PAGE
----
Purcell, Henry

At the close of 1694 Queen Mary died, and for her funeral, the following March, Purcell wrote two anthems, Blessed is the Man that Feareth the Lord, and Thou Knowest, Lord, the Secrets of Our Hearts. The latter has been used at every choral funeral service since at Westminster Abbey and St. Paul's Cathedral. Purcell's health, never robust, now began to grow very delicate, but that id not prevent him from composing music for The Mock Marriage; The Rival Sisters; Oroonsko; Bonduca; and the third part of Don Quixote, the first two parts of which had been written in 1694. The stirring song, To Arms, and Britons, Strike Home, are from Bonduca, and the remarkable bass solo, Let the Dreadful Engines, is from Don Quixote. His last piece, the cantata, From Rosie Bowers, for the same play, was written during his illness. He died November 21, on the eve of St. Cecilia's Day. Purcell was buried November 26, under the organ in the north aisle of Westminster Abbey.

Purcell must have been of amiable disposition and fond of jollity, for he is thought to have often enjoyed the company of the musical wits who gathered at Cobweb Hall, a tavern kept by Owen Swan, and at Purcell's Head, where a half-length portrait of the composer in a green nightgown and a full-bottomed wig was the sign, and there his catches and glees were sung. The story got abroad that his death resulted from a cold caught while staying outside the door all night because he came home later than the hour set by his wife and was refused admittance, but there is probably little truth in this tale. He is thought to have died of consumption. Purcell and Dryden seem to have been intimate, for it is said that the latter often took refuge in Purcell's apartment in the clock tower of the Temple to escape debtors' prison. Purcell was held in the highest esteem by his contemporaries. The admiration for htim did not confine itself to England, for it is said that Corelli was about to visit England to see him, whom he considered the only thing worth seeing in England, when he died. The sentiments of Purcell's English admirers were voiced in numerous poems, praising him as a man and artist.

Purcell's works include twenty-nine odes or welcome songs for special occasions; music to fifty-one plays; about one hundred anthems, hymns, and church-services; some two hundred songs, duets, trios, and catches; fantasias for strings, similar to those of Orlando Gibbons; two sets of violin sonatas; organ and harpsichord music. There was a Purcell Club from 1836 to 1863, but not until the Purcell Society was founded in 1876 was a complete edition of his works started. Fourteen volumes have now been published, The Yorkshire Feast Song; Masque in Timon of Athens; Dido and  Eneas; Duke of Gloucestershire's Ode; twelve sonatas of three parts; harpsichord and organ music; ten sonatas of four parts; ode on St. Cecilia's Day, Hail Great Cecilia; Dioclesian; three odes for St. Cecilia's Day, written in 1683; birthday odes for Queen Mary; The Fairy Queen; sacred music; and welcome songs. A complete list of his works is given at the end of volume thirteen. The research which was necessary in publishing this set has brought about a considerable change of opinion about the dates of Purcell's dramatic compositions.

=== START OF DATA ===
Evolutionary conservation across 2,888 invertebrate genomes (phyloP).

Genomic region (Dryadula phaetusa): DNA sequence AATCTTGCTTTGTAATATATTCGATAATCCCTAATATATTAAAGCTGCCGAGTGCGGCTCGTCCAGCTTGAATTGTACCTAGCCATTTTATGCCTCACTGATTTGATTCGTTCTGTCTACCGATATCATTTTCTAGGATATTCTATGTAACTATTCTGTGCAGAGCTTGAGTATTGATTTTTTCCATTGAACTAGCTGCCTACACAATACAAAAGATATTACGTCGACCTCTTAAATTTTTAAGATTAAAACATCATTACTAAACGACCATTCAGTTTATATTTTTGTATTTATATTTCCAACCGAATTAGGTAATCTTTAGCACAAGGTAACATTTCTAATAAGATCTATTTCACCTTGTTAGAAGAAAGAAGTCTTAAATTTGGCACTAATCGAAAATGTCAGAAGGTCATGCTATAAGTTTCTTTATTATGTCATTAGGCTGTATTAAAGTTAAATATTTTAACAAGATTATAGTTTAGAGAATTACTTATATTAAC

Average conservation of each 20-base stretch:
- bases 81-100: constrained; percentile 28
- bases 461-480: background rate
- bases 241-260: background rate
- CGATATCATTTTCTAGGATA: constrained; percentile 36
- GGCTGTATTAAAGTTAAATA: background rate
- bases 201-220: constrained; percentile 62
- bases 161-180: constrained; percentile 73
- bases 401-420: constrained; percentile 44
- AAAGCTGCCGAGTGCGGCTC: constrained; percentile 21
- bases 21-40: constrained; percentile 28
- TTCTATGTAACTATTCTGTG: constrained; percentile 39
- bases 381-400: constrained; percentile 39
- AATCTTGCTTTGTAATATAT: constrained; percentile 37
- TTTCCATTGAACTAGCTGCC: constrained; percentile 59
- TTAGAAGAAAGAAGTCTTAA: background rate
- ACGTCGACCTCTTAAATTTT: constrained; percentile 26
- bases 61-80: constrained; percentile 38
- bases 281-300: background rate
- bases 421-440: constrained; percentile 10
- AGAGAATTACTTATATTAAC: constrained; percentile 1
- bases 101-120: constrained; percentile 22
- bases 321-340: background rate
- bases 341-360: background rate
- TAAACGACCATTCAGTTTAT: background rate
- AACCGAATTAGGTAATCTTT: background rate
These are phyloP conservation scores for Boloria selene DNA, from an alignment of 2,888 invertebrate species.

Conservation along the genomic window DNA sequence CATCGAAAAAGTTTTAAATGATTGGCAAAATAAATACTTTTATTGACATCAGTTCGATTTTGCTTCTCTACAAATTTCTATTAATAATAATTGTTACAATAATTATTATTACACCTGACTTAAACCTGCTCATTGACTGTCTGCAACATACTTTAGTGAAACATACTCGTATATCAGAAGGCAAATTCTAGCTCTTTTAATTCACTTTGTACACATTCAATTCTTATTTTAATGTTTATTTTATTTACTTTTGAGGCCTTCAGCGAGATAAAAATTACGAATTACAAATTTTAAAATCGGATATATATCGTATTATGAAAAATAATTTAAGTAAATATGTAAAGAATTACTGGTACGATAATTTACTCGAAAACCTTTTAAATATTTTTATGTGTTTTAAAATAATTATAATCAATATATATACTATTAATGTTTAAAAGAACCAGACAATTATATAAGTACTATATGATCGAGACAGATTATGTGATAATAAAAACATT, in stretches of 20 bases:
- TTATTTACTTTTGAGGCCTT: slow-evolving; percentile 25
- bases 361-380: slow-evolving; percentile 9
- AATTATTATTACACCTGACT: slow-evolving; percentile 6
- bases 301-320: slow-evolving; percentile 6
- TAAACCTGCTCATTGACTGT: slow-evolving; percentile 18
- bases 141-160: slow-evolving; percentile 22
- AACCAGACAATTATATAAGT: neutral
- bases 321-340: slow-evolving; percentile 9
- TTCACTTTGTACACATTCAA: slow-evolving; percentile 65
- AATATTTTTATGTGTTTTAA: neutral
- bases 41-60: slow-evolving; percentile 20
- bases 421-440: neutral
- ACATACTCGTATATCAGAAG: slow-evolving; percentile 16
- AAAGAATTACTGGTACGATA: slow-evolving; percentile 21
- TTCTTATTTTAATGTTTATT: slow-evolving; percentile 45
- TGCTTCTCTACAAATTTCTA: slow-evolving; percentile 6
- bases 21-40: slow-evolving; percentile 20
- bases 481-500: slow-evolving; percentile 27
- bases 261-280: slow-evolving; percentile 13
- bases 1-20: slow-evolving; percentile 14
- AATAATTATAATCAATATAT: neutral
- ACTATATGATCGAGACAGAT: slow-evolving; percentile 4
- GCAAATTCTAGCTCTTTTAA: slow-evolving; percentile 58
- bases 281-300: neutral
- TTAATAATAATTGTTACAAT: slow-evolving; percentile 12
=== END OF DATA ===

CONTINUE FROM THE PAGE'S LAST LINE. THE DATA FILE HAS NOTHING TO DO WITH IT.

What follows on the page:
Music was not in a very propitious state at the advent of Purcell, and it is remarkable that his works should have been so great. The Puritans had destroyed many of the organs and most of the church-music; there had never been opera in England, it being only in its beginning in Italy and France; and there were no great predecessors to follow, for the great masters were yet unborn or in their infancy; yet here was a musical genius whose sacred works exercised a great influence over Handel, and whose dramatic music foreshadowed the principles of Gluck and Wagner. In his works he not only showed himself a master of contrapuntal devices, but did not fear to introduce bold and unheard-of harmonies, frequently using false relations effectively, nor to extend the existing melodic forms, and employ in a most ingenious way the meager orchestra at his command, not only in his stage but in his churchmusic. He often repeated his phrases, and sometimes overdid in illustrating the words, as by making the bass descend to double D on the word "down" in they that go down to the sea in ships. Perhaps his greatest accomplishment was his perfect accentuation, an art in itself. His beauties in composition were entirely his own, while his occasional barbarisms may be considered as unavoidable compliances with the age in which he lived. The following words of Charles Burney are often quoted by the zealous admirer of the great English composer: "While a Frenchman is loud in the praise of a Lully and a Rameau; the German in that of a Handel and a Bach; and the Italian of a Palestrina and a Pergolesi; not less is the pride of an Englishman in pointing to a name equally dear to his country, for Purcell is as much the boast of England in music as Shakespeare in the drama, Milton in epic poetry, Locke in metaphysics, or Sir Isaac Newton in mathematics and philosophy." The attitude is still the same, only, nowadays, Englishmen are more active in showing their admiration. In November, 1895, the bicentennial of Purcell's death was celebrated. The pupils of the Royal College of Music, under the direction of C. V. Stanford, gave Dido and  neas at the Lyceum Theatre on the 20th. On the 21st a service was held in Westminster Abbey, at which his Te Deum and several of his anthems were sung as nearly like the original as possible, and at the British Museum an exhibit of manuscripts, portraits and letters, under the direction of William Barkley Squire, was shown.